Do you seek affirmation once you’ve hit 10,000 steps?

As January comes to an end, traditionally the resolutions of many across the nation do to. But with the rise of fitness bloggers and healthy eating programmes taking over our screens, could our generation be somehow brainwashed into a craze of all things fit and healthy.

Most of us seize the opportunity January brings to start afresh and commit to established goals. According to a recent YouGov poll, the most popular New Years resolutions of 2018 were to eat better and exercise more...surprise, surprise. These same statistics are shared in several other national poles and also include the likes of taking a more active approach to health.

So why are we obsessed with getting fit? Is it because our health is lacking dramatically, or is it a desire to be a part of a larger community of people? Or could it in-fact be the pressure of following mainstream culture. Being physically fit means you are able to engage in consistent exercise. This is as a result of your cardiovascular system being healthy. The ability to perform endurance activities and have a healthy ratio of muscle and fat on your body can offer many health benefits. Increasing our life span and reducing the risk of disease are just a couple. But this is something that’s always been a well known of fact.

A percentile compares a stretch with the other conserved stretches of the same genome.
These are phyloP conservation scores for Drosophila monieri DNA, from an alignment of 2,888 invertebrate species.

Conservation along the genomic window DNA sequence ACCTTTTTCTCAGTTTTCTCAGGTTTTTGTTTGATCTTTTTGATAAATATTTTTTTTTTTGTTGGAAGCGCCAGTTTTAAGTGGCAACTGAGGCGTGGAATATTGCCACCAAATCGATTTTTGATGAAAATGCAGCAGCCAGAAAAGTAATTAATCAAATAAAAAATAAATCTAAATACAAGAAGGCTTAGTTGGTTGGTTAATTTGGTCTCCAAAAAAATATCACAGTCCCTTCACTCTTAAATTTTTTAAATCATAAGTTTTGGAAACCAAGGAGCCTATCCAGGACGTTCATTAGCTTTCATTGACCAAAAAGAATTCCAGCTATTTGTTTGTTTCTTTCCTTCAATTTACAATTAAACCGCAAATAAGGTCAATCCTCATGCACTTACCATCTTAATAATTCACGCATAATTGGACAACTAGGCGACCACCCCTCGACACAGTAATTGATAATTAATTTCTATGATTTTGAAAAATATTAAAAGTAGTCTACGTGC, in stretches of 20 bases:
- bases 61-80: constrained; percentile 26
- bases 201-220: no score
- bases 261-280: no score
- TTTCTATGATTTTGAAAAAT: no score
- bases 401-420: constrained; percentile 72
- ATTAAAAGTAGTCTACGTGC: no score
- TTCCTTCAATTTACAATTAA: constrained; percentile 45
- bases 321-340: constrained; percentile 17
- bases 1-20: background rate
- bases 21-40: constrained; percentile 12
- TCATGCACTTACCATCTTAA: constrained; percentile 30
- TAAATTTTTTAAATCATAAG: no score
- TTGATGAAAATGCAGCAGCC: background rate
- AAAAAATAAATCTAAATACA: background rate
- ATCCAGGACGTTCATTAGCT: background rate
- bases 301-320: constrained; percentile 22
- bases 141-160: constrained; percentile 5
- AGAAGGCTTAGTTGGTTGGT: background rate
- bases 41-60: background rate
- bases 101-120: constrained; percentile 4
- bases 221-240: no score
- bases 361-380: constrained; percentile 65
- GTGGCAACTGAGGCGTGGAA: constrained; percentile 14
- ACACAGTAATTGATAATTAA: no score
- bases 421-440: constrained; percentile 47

Social media bombards our feeds daily with pictures of celebrity body transformations, as well as ”fitspirational” mottos for changing one’s life. Besides technological advancements through the media influencing our health, the increase of tracking devices like fit bits and apple watches that record our daily physical activity have acted as a source of motivation and discussion in many of our social groups.

Perhaps the invasion of statistics and toned abs on our screens have contributed to the way we perceive health in 2018. And therefore this craze is a source of something less traditional than ever before.

Saranya Umashankar

Rosebery School